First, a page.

Holder greenlit search warrant for Fox reporter’s emails

Updated
File Photo: U.S. Attorney General Eric Holder testifies before the Senate Judiciary Committee on Capitol Hill March 6, 2013 in Washington, DC.
File Photo: U.S. Attorney General Eric Holder testifies before the Senate Judiciary Committee on Capitol Hill March 6, 2013 in Washington, DC.
: Chip Somodevilla/Getty Images

Eric Holder is in hot water. And the temperature is rising.

The attorney general green-lighted a controversial search warrant for Fox News reporter James Rosen’s private emails, a law enforcement official told NBC News.

The search warrant also labeled Rosen a “possible co-conspirator” in a leak investigation, which has alarmed critics who argue the government is overreaching and criminalizing investigative journalism. The latest revelation comes as the Justice Department is already coming under fire for seizing phone records of Associated Press journalists for an investigation into the leaking of information about a CIA operation in Yemen to stop a bomb plot.

President Obama, who has said he was unaware of the DOJ investigation on AP reporters, has carefully tried to strike a balance between being concerned about the country’s security while also demonstrating his commitment to a free press.

The president reasserted the need to protect classified information during a major speech on national security on Thursday, but also said he was “troubled” by the impact such leak investigations could have on journalism.

“Journalists should not be at legal risk for doing their jobs,” Obama said.

Holder was grilled by the GOP-led House Judiciary Committee on the AP case last week, although he insisted he recused himself from the matter and that it was his deputy, James Cole, who approved those subpoenas. In the Fox News case, however, it’s now clear that Holder was directly involved.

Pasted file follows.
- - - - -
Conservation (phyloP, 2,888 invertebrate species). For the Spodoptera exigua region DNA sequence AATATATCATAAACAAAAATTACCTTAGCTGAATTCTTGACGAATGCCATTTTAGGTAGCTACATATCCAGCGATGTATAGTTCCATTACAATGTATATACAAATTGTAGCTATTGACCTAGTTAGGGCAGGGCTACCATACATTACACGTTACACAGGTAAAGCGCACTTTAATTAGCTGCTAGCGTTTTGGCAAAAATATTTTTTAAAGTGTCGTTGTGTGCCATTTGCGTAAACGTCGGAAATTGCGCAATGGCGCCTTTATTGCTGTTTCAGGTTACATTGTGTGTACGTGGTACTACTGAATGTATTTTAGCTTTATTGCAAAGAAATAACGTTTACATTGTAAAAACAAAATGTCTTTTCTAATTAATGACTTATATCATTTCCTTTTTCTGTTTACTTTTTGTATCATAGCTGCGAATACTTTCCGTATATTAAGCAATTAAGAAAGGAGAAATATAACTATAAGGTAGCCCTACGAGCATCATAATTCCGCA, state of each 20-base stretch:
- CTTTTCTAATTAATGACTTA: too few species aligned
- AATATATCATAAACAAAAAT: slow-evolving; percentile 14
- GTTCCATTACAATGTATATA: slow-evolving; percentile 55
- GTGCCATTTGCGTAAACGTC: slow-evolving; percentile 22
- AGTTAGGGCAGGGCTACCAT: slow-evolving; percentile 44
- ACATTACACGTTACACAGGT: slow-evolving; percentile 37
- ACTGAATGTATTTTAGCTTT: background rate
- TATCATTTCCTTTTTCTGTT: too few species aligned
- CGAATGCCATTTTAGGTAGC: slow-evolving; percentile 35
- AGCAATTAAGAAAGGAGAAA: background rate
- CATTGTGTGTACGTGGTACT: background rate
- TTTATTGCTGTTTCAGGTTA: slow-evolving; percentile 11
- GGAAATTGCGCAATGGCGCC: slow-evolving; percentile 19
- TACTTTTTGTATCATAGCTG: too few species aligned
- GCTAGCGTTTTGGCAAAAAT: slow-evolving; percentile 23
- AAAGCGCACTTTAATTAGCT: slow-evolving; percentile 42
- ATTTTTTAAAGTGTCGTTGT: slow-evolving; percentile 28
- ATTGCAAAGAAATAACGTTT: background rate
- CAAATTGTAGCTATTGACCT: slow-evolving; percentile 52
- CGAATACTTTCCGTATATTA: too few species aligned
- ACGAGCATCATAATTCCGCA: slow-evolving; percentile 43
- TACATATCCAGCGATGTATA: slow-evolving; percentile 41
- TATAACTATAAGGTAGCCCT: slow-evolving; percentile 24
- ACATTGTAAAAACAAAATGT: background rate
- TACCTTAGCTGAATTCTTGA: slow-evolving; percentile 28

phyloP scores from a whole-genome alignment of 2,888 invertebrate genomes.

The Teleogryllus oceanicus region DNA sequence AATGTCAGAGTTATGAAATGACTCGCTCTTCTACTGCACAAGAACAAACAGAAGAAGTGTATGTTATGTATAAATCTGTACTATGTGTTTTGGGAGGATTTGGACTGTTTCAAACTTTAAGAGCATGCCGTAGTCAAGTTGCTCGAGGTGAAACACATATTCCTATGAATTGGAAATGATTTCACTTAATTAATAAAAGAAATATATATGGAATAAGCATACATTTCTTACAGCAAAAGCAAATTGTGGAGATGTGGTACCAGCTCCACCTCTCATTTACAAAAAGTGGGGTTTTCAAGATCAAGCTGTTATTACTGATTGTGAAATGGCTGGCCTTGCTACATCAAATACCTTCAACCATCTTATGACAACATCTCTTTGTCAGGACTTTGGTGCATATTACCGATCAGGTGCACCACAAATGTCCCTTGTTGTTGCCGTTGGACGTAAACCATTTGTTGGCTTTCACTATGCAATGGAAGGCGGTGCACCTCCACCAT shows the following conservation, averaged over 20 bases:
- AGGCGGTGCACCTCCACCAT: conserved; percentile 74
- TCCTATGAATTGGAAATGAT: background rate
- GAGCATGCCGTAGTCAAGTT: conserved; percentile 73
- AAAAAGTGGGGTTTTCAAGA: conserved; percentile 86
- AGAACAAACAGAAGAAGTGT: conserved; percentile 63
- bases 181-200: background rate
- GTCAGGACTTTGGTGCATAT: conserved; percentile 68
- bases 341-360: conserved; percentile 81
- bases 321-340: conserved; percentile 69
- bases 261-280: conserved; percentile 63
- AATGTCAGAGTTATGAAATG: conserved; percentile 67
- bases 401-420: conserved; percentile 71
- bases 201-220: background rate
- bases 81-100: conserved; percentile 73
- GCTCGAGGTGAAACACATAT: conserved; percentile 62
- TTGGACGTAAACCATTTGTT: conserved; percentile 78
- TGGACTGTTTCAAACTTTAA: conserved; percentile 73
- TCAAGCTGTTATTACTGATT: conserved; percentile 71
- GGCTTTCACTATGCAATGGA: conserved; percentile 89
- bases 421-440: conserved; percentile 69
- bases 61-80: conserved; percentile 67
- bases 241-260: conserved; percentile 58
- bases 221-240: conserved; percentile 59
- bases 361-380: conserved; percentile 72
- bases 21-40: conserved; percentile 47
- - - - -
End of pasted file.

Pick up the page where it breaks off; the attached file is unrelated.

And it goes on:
The DOJ case centers on Rosen, because he allegedly received classified information from Stephen Jin-Woo, a security adviser at the State Department, for a story about North Korea’s nuclear program.

The DOJ has charged Kim with violating the Espionage Act. Rosen has not been charged in the case but has been investigated after an FBI agent said he “asked, solicited and encouraged…(a source) to disclose sensitive documents and intelligence.”

After the secret subpoena on the AP records was revealed, the president asked New York Sen. Chuck Schumer to reintroduce media shield legislation that previously failed.

Obama also said on Thursday that he has directed Holder to review the existing DOJ guidelines involving reporters and will gather a group of media organizations to voice their concerns. Holder is expected to report back to the president by July 12.

“This review is consistent with Attorney General Holder’s long-standing belief that freedom of the press is essential to our democracy,” the DOJ said in a statement. “At the same time, the Attorney General believes that leaks of classified information damage our national security and must be investigated using appropriate law enforcement tools. We remain steadfast in our commitment to following all laws and regulations intended to safeguard national security as well as the First Amendment interests of the press in reporting the news and the public in receiving.”

Republican National Committee Chairman Reince Priebus has gone as far as to demand that Holder resign. Obama vehemently defended Holder after reports about the AP probe surfaced.

“I have complete confidence in Eric Holder as attorney general,” the president said last week at a press conference. “He does his job with integrity and I expect he will continue to do so

Holder greenlit search warrant for Fox reporter's emails

Updated